Case Study

Developing Culturally Sensitive Children's Rights Policies

How can policy co-creation support the unique needs of communities in regions of great diversity?


Policymaking is typically a process that happens in capital cities behind closed doors, close to academics, lobbyists, and other “experts”, but far from the communities those policies are meant to serve. Where access is lacking, no amount of good intention guarantees inclusivity—or a policy’s effectiveness. This is especially true in Nicaragua’s North Atlantic Autonomous Region (RAAN), an area populated by a variety of indigenous and non-indigenous cultures that speak different languages, practice different religions, and have distinct lived experiences. For policymakers in RAAN, supporting the needs of these communities demanded a fresh approach.

In partnership with the government of RAAN, and with UNICEF’s support, Reboot facilitated a policy co-creation program aimed at securing the rights of children across RAAN’s different communities. We led government officials through a series of participatory design exercises to cultivate an empathetic understanding of their constituents’ needs and yield the fresh insights necessary to craft appropriate policy responses. The program enabled the government of RAAN to develop a Regional Policy for Children that embraces and supports the diverse cultural heritages of the region.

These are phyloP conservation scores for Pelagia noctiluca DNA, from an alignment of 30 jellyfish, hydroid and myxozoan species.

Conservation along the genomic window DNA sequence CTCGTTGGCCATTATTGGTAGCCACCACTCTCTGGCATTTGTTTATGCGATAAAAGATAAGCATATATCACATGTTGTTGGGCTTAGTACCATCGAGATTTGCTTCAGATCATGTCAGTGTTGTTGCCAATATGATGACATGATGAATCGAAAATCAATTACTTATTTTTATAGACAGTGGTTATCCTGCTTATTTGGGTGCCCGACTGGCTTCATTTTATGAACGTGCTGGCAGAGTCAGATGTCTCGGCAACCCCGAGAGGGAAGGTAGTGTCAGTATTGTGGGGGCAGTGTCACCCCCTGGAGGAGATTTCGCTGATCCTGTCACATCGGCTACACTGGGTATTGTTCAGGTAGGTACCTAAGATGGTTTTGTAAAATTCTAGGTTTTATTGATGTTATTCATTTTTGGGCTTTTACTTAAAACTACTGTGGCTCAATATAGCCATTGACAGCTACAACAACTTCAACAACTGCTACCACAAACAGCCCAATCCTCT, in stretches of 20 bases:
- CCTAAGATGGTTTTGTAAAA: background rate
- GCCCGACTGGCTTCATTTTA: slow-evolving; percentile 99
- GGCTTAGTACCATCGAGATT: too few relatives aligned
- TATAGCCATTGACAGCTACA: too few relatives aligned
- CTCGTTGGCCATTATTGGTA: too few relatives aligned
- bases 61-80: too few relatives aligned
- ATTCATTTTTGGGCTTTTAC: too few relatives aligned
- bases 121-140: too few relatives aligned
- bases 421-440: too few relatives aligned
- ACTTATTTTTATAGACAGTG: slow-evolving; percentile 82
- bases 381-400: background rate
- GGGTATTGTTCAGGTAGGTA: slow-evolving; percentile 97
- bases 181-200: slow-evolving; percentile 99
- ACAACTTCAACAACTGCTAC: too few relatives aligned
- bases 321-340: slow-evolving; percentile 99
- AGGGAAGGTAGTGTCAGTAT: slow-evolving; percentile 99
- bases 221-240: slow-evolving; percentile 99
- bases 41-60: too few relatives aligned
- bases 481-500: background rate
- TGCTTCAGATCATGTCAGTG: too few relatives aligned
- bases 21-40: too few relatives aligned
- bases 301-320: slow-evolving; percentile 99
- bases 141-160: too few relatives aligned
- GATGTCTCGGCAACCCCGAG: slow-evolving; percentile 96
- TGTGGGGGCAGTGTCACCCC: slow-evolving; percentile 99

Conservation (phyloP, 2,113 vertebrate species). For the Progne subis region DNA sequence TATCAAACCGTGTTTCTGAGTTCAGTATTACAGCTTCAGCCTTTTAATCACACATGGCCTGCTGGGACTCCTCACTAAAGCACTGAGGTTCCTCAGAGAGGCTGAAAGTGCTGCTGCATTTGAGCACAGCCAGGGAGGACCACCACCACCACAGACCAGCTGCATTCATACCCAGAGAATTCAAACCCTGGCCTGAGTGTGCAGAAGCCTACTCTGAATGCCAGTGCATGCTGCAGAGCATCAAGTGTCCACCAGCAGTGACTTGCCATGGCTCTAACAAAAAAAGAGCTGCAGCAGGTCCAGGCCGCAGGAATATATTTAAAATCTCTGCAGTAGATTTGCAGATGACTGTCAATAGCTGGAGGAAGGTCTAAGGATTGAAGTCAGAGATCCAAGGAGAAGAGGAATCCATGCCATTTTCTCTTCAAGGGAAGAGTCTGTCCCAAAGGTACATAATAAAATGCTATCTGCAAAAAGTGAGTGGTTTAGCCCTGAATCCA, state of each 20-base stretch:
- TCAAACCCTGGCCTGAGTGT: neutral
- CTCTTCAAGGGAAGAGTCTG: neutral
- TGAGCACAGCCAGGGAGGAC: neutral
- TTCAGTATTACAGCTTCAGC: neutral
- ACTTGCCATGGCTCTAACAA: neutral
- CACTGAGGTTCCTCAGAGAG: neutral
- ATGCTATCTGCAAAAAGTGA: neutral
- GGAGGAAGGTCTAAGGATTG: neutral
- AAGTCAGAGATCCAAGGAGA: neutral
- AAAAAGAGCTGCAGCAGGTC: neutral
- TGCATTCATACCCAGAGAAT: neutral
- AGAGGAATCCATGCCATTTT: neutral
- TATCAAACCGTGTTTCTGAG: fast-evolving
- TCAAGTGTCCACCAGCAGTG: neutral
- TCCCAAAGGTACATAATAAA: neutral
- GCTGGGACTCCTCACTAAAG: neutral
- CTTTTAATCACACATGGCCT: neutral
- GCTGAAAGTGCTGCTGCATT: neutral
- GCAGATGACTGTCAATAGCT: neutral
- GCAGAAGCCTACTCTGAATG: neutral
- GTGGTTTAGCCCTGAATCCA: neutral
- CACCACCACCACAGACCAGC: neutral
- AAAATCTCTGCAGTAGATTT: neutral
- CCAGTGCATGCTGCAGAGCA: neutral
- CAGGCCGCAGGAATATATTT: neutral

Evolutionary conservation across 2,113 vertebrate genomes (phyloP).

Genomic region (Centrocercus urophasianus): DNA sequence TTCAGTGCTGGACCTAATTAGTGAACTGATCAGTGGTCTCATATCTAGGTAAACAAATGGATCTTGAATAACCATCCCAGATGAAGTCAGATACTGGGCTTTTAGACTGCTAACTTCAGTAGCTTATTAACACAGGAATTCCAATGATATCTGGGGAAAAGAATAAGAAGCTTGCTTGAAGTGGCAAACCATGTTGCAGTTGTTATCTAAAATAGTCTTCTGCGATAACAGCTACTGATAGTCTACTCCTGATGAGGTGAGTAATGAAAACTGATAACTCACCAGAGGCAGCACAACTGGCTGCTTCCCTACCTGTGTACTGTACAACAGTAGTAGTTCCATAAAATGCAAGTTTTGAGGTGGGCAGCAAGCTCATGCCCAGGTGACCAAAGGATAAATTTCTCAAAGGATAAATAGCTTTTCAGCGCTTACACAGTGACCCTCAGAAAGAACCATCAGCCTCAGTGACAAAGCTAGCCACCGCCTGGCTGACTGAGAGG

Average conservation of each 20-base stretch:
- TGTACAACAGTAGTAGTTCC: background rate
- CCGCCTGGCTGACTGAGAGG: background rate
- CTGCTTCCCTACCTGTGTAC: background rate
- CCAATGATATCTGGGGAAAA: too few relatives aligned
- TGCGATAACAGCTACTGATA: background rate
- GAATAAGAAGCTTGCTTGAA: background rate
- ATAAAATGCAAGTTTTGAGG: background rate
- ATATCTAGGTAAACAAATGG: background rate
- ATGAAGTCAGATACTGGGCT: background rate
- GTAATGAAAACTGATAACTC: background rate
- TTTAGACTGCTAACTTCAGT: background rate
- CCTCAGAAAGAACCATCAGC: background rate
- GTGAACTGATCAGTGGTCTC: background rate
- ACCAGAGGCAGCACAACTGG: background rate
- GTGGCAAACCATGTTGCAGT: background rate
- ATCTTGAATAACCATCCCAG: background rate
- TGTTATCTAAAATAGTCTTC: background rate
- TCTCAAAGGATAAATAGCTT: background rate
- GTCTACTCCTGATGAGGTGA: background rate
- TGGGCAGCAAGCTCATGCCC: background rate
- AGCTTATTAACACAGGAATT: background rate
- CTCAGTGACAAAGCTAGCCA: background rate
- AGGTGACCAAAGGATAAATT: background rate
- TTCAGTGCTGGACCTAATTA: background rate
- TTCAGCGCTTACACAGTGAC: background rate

Nicaragua has made great strides toward improving the lives of its children in recent years. But these gains have not been realized universally. In RAAN, one of the country’s poorest regions, a stagnant economy, poor infrastructure, the lingering effects of natural disasters, and sociocultural complexity all conspire to challenge children’s healthy growth and development. Approximately one-third of the region’s children suffer from chronic malnutrition. On a host of human development indicators related to education, sanitation, and more, RAAN’s children are less well-served than their counterparts elsewhere in the country.

Regional leaders are committed to closing this gap. Since 2011, they have been working to develop a Regional Policy for Children, which will serve as a framework to guide programmatic interventions that protect and empower children in RAAN. Recognizing that the diversity of the region required a deeper appreciation of their constituents, the regional government, with the support of UNICEF, engaged Reboot to help facilitate a program of policy co-creation. Specifically, officials in RAAN and UNICEF sought Reboot’s support to demonstrate how tools and techniques of participatory design could inform the policymaking process.

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